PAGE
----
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Press Release:

Plundering politicians and bribing multinationals undermine economic development, says TI

Transparency International's new Global Corruption Report 2004 charts the flow of stolen assets, recommends ways to recover money looted by despots, and sets out new Standards on Political Finance and Favours

London, 25 March 2004


Political corruption undermines the hopes for prosperity and stability of developing countries, and damages the global economy," said Peter Eigen, Chairman of Transparency International (TI), launching the TI Global Corruption Report 2004 (GCR 2004 ) today. "The abuse of political power for private gain deprives the most needy of vital public services, creating a level of despair that breeds conflict and violence. It also hits the pockets of taxpayers and shareholders worldwide. The problem must be tackled at the national and international level," he said.

"The GCR 2004 , with a special focus on political corruption," said Eigen, "is a call to action to bring integrity and accountability into governance, to stop bribery by multinational companies, and to curb the flow of stolen assets into secret bank accounts in the west." TI is the leading international non-governmental organisation combating corruption worldwide.

"Democracies can no longer tolerate bribery, fraud and dishonesty," states former US President Jimmy Carter in a foreword to the GCR 2004 , "especially as such practices disproportionately hurt the poor."

The GCR 2004 details funds allegedly embezzled by political leaders of the past two decades. During his misrule, Mohamed Suharto, President of Indonesia from 1967-98, is alleged to have stolen US$15-US$35 billion in a country where the GDP per capita hovers at around US$700. Suharto tops the table of corrupt politicians.


Where did the money go? - The top 10

Head of government
Estimates of funds allegedly embezzled
GDP per capita (2001)
1. Mohamed Suharto President of Indonesia, 1967-98 US$ 15 to 35 billion
US$ 695
2. Ferdinand Marcos President of the Philippines, 1972-86 US$ 5 to 10 billion
US$ 912
3. Mobutu Sese Seko President of Zaire, 1965-97 US$ 5 billion
US$ 99
4. Sani Abacha President of Nigeria, 1993-98 US$ 2 to 5 billion
US$ 319
5. Slobodan Milosevic President of Serbia/Yugoslavia, 1989-2000 US$ 1 billion
6. Jean-Claude Duvalier President of Haiti, 1971-86 US$ 300 to 800 million
US$ 460
7. Alberto Fujimori President of Peru, 1990-2000 US$ 600 million
US$ 2,051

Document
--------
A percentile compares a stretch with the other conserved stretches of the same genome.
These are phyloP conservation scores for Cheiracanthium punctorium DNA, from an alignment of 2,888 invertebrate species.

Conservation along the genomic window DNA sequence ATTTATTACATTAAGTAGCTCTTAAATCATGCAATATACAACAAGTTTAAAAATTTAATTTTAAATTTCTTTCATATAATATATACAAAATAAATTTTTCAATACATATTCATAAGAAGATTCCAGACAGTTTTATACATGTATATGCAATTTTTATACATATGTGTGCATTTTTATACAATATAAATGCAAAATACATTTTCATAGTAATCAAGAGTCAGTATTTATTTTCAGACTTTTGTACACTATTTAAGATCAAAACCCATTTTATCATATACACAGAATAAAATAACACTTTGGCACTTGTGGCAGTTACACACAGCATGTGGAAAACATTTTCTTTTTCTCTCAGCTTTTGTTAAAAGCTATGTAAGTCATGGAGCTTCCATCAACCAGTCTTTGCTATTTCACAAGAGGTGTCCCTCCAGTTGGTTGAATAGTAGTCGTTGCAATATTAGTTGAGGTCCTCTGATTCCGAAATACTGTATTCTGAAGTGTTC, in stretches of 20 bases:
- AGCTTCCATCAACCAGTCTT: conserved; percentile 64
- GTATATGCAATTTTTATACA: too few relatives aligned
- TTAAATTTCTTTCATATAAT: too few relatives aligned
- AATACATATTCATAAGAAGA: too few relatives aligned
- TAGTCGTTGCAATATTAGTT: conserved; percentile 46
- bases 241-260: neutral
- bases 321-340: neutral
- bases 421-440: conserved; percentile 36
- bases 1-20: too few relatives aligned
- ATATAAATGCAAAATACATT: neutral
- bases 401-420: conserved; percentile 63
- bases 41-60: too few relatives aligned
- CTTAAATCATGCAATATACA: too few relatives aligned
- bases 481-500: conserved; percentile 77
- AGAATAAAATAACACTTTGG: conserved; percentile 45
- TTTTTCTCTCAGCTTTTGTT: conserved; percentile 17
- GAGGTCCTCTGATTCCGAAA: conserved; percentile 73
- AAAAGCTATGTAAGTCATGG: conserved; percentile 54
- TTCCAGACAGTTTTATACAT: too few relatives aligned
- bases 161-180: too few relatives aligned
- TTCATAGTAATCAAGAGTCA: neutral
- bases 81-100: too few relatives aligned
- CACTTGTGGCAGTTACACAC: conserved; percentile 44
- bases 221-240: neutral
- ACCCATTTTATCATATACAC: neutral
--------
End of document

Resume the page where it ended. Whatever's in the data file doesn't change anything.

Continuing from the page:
8. Pavlo Lazarenko Prime Minister of Ukraine, 1996-97 US$ 114 to 200 million
US$ 766
9. Arnoldo Alemán President of Nicaragua, 1997-2002 US$ 100 million
US$ 490
10. Joseph Estrada President of the Philippines, 1998-2001 US$ 78 to 80 million
US$ 912


Transparency International Standards on Political Finance and Favours

1. Donations to political parties and candidates to elected office must not be a means to gain personal or policy favours. Parties and candidates must practise transparency. Governments must implement adequate conflict-of-interest legislation.

2. Political parties, candidates and politicians should disclose detailed information about assets, donations, in-kind donations, loans and expenditure, on an annual basis as well as before and after elections, to an independent agency.

3. Independent public oversight bodies endowed with the necessary resources must effectively supervise the observance of regulatory laws and measures. Together with independent courts, they must ensure that offenders are held accountable and duly sanctioned.

4. Diversified funding should be sought through: state funding and subsidised access to the media; the encouragement of small donations and membership fees; and controls on corporate, foreign and large individual donations. Spending limits should be considered.

5. Candidates and parties must be given fair access to the media. The media should play an independent role, free from political interference, both in election campaigns and in the broader political process.

6. Civil society should have the opportunity to actively participate in promoting adequate legislation in the field of political finance and in the monitoring of political finance and its impact on political representation.

The full text of the TI Standards is available in the TI Global Corruption Report 2004


The TI GCR 2004 can be downloaded free at Alternatively it may be ordered (price $24.95/ £15.99) through online booksellers, local bookshops (ISBN 0 7453 2230 1) or the publisher (



Related Documents in english to this Press Release:

Statement by Peter Eigen
click here for GCR highlights
click here for GCR highlights




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